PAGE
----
My Air BnB host, Ignazio, told us 2 days was not enough time to spend in Naples. He’s probably right. He told us to “live with the city, taste the city, smellllll the city” (all while driving us and making grand hand gestures). He was the best. The apartment we stayed in was lovely. The only things to complain about were the lack of wifi and the inconvenient location. We did feel a little unsafe walking around at night. But it was like $40 – perf for us poor recent grads.
About 75% of the things we did in Naples, we did just because we happened to run into them. Like this awesome street market. Notice how it’s not jam packed. We did run into one of those, but I couldn’t tell you where we were (but maybe Via Pignasecca, acc. to my CityMaps).
Ah, also the city was really dirty and covered in graffiti, which you hate to see. If it’s artistic graffiti fine. But this was not. There was also an insane amount of garbage. Children were playing in garbage on the street. It was bizarre, and became a joke as we walked around quoting Ignazio, “smellll the city”. After the first day we got used to it. Maybe that’s just how it is. Maybe we were just in the dirty parts.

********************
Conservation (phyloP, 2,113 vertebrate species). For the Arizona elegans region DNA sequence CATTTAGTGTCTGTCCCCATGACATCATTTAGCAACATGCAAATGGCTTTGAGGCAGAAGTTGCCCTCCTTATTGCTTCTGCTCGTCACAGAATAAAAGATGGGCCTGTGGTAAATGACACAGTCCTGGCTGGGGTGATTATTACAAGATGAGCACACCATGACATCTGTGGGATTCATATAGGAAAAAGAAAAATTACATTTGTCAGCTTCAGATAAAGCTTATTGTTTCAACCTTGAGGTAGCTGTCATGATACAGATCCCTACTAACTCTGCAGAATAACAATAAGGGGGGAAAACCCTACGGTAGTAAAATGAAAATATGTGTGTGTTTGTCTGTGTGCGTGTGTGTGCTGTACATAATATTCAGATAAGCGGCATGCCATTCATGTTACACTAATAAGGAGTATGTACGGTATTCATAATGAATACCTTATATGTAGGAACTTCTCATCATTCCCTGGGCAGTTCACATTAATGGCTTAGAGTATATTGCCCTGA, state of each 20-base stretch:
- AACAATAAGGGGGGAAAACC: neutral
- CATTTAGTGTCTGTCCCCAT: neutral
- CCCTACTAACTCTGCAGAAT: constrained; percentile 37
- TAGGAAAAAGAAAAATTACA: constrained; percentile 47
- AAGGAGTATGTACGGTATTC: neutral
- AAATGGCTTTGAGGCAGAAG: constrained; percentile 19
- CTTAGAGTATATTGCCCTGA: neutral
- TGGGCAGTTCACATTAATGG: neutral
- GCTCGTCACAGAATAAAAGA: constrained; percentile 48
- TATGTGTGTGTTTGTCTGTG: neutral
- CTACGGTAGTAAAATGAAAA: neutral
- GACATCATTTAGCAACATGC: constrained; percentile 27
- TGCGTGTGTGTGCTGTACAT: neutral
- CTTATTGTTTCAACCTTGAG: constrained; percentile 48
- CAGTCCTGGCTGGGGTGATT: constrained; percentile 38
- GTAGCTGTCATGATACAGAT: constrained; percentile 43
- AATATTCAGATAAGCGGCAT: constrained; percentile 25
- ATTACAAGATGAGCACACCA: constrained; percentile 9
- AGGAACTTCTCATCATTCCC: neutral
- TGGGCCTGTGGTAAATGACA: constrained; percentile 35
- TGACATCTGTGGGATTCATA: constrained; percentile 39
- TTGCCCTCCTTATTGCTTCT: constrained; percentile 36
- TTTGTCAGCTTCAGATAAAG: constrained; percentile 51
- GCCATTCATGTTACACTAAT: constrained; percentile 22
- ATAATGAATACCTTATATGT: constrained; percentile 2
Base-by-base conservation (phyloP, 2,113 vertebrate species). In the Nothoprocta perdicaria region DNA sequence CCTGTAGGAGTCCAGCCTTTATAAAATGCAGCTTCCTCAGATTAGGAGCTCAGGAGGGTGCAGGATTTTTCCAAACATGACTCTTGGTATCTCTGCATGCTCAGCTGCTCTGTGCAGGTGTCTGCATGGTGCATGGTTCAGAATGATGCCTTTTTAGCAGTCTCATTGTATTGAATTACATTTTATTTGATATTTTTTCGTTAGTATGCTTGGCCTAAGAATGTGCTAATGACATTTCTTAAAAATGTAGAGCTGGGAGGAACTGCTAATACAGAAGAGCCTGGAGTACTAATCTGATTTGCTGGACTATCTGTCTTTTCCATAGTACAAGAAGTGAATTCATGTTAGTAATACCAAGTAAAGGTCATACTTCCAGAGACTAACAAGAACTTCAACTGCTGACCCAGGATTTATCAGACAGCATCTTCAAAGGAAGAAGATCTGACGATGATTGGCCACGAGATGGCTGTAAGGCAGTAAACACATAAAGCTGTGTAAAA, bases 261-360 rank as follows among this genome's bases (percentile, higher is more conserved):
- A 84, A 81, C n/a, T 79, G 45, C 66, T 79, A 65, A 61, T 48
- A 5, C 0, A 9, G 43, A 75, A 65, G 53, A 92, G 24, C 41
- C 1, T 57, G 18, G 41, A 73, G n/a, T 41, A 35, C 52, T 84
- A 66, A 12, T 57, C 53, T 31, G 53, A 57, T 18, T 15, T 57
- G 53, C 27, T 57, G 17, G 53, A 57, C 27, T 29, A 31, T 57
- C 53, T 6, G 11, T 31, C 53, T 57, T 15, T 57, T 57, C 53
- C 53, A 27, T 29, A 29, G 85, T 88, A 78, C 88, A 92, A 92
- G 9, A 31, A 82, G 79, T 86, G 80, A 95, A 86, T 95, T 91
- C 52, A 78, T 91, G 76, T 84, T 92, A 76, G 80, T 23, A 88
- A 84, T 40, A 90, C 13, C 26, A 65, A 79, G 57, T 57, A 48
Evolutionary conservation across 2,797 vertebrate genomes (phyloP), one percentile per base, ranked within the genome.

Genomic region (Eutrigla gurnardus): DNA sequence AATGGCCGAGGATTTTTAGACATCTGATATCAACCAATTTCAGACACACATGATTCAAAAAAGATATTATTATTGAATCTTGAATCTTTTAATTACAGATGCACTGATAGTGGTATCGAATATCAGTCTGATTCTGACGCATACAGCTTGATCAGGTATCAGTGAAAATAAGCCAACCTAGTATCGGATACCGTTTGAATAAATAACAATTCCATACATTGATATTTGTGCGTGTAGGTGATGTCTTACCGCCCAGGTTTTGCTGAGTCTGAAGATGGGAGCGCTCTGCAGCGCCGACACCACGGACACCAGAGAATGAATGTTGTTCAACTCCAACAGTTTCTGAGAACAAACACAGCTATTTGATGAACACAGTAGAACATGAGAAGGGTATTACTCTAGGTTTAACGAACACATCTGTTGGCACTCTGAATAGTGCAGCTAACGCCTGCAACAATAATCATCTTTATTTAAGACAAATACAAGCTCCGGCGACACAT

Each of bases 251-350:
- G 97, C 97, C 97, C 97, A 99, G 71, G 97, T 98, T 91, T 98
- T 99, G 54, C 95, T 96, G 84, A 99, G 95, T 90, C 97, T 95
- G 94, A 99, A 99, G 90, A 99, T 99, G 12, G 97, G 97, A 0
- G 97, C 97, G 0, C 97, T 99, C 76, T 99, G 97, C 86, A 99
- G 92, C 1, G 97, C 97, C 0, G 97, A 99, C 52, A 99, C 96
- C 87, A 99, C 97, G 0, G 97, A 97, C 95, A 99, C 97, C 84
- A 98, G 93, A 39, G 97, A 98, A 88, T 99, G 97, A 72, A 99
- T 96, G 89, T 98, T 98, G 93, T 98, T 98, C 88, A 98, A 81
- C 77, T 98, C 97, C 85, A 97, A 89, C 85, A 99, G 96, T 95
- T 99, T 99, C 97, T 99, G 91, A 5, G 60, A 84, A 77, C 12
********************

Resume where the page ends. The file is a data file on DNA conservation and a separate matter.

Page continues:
What I did love a lot is that around almost every street corner there was a little shrine to a different saint. Like the patron saint of the road. I love that while the rest of the street might be kind of dirty, these were well kept and you can tell that the people who live there do love where they live.
As we walked towards the water, we came upon Castel Nuovo. It was huge and unfortunately for us, closed for the day. Reading about it online though, it sounds pretty cool. From here, we walked towards Via Francesco Caracciolo. It’s a pedestrian walkway along the coastline and it’s beautiful. There seemed to be a lot of locals here, lots of people just hanging out and enjoying the summer evening. There’s a view of Sorrento!